Posted: 03.10.2022 15:48:00

Lukashenko explained under what condition industrialists will benefit

The Belarusian leader appointed Aleksandr Rogozhnik – who previously headed the Minsk Motor Plant – as the new Industry Minister. In his address to Deputy Prime Minister Piotr Parkhomchik, who oversees the industry sector in the Government, the President once again warned that there should be no mistakes, especially with regard to the Industry Minister.


“There is a firm belief that the choice of the candidate has been right,” Mr. Parkhomchik said. “Over the past four years of Aleksandr Rogozhnik’s work as the general director, he has made a significant progress in the field of production modernisation and investment development. The company works steadily, while increasing production volumes, and new products – that are currently exported – have been launched. A programme aimed at production of engines of different capacities is planned, and – I think – we will demonstrate certain samples, which are now at the completion stage, by the end of the year.”

“Is there a replacement for him?” Aleksandr Lukashenko asked, and the Deputy Prime Minister assured, “We have prepared a replacement. The company will be led by a head from another enterprise; this person has good work experience at the Belarusian Automobile Plant.”

“Does he understand engines?” Aleksandr Lukashenko continued. “There will be actually a serious pressure on the Motor Plant.”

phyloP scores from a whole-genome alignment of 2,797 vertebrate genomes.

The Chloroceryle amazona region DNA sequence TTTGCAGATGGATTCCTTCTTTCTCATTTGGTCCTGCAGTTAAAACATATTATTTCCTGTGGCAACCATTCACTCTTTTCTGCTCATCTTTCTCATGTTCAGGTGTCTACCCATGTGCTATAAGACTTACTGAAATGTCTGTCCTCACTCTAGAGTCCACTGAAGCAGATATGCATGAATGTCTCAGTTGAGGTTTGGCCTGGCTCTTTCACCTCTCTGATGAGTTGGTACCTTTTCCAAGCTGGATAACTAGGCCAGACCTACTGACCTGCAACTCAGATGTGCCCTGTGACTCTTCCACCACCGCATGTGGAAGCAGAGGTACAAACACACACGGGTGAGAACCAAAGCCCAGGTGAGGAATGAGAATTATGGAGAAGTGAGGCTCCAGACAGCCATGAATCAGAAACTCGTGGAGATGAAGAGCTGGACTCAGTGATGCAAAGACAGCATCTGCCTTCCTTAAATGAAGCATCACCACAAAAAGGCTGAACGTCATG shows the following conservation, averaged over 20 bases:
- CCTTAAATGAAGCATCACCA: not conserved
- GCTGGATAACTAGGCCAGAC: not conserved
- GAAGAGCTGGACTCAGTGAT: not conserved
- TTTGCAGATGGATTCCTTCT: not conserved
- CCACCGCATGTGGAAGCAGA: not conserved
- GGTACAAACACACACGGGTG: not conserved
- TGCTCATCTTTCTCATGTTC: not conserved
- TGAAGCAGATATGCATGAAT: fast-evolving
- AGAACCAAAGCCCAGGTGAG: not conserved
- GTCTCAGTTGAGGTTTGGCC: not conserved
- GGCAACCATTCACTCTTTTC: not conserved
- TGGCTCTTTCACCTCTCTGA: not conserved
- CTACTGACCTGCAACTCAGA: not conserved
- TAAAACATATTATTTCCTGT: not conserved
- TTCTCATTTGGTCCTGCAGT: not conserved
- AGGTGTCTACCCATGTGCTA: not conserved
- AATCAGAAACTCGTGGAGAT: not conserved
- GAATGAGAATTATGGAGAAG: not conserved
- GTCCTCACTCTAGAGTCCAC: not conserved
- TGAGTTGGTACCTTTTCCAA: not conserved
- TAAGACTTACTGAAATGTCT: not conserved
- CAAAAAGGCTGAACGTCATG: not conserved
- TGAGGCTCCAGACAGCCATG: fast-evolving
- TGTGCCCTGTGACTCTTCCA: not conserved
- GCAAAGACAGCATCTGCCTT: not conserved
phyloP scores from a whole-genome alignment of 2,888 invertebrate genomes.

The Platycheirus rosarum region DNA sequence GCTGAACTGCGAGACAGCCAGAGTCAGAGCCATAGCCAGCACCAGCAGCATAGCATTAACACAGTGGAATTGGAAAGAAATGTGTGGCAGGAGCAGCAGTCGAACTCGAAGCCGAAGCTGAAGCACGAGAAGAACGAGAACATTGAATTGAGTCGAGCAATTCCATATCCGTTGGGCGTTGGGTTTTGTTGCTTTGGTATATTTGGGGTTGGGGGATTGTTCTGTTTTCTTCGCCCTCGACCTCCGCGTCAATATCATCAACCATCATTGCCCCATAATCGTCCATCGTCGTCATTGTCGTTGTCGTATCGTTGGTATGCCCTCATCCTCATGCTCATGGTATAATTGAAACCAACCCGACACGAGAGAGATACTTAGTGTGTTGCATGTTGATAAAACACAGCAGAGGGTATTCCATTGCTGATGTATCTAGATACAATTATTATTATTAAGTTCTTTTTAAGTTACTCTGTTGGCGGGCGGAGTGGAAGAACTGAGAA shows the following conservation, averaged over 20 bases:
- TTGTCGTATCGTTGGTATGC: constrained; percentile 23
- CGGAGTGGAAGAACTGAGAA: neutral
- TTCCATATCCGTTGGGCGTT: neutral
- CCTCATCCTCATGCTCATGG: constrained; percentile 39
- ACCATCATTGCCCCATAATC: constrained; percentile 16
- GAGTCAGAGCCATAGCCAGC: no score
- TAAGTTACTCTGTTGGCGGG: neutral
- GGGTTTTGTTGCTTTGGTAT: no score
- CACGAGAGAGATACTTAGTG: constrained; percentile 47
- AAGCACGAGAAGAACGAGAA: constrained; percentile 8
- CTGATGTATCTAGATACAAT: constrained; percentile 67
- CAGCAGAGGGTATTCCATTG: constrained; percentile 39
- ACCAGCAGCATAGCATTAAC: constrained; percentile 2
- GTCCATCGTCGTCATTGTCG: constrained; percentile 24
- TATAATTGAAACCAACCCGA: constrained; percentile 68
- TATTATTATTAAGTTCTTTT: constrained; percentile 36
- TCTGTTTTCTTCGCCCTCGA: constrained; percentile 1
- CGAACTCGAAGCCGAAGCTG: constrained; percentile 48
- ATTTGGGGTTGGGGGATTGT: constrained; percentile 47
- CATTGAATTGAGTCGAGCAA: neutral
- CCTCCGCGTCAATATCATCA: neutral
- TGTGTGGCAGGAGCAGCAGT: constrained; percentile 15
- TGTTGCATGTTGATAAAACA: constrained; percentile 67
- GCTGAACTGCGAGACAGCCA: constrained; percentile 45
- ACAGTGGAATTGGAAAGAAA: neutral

“True, a line of certain engines needs to be put into production as soon as possible there,” Mr. Parkhomchik agreed.

“So we are not making the Minsk Motor Plant fragile?”

“No, we aren’t,” the Deputy Prime Minister said.

Mr. Rogozhnik, in turn, explained that a team – able to work – had been created at the plant, “Everything is already smoothly running there. As for the technical part, the level of specialists is sufficient to implement the tasks set. A strategy has been developed, and everything is systematised. A person is needed there who would continue what has been created by now. The company has no problems which it faced four years ago, and it will produce more than 50,000 engines today. We are the largest manufacturer in the post-Soviet space, and we make as many engines as three manufacturers do in Russia. Importantly, we have closed the issue of a lower product line, everything that has been sanctioned. We have not stopped the Tractor Plant and Amkodor as regards this small line.”

“Good,” Aleksandr Lukashenko responded. “Actually, import substitution will be important for us not only regarding engines. We have a gearbox, and we have used to buy everything. No matter how difficult it may be, if we are ahead of our competitors in our market, primarily the post-Soviet, Russian one, we will be, as industrialists say, in clover.”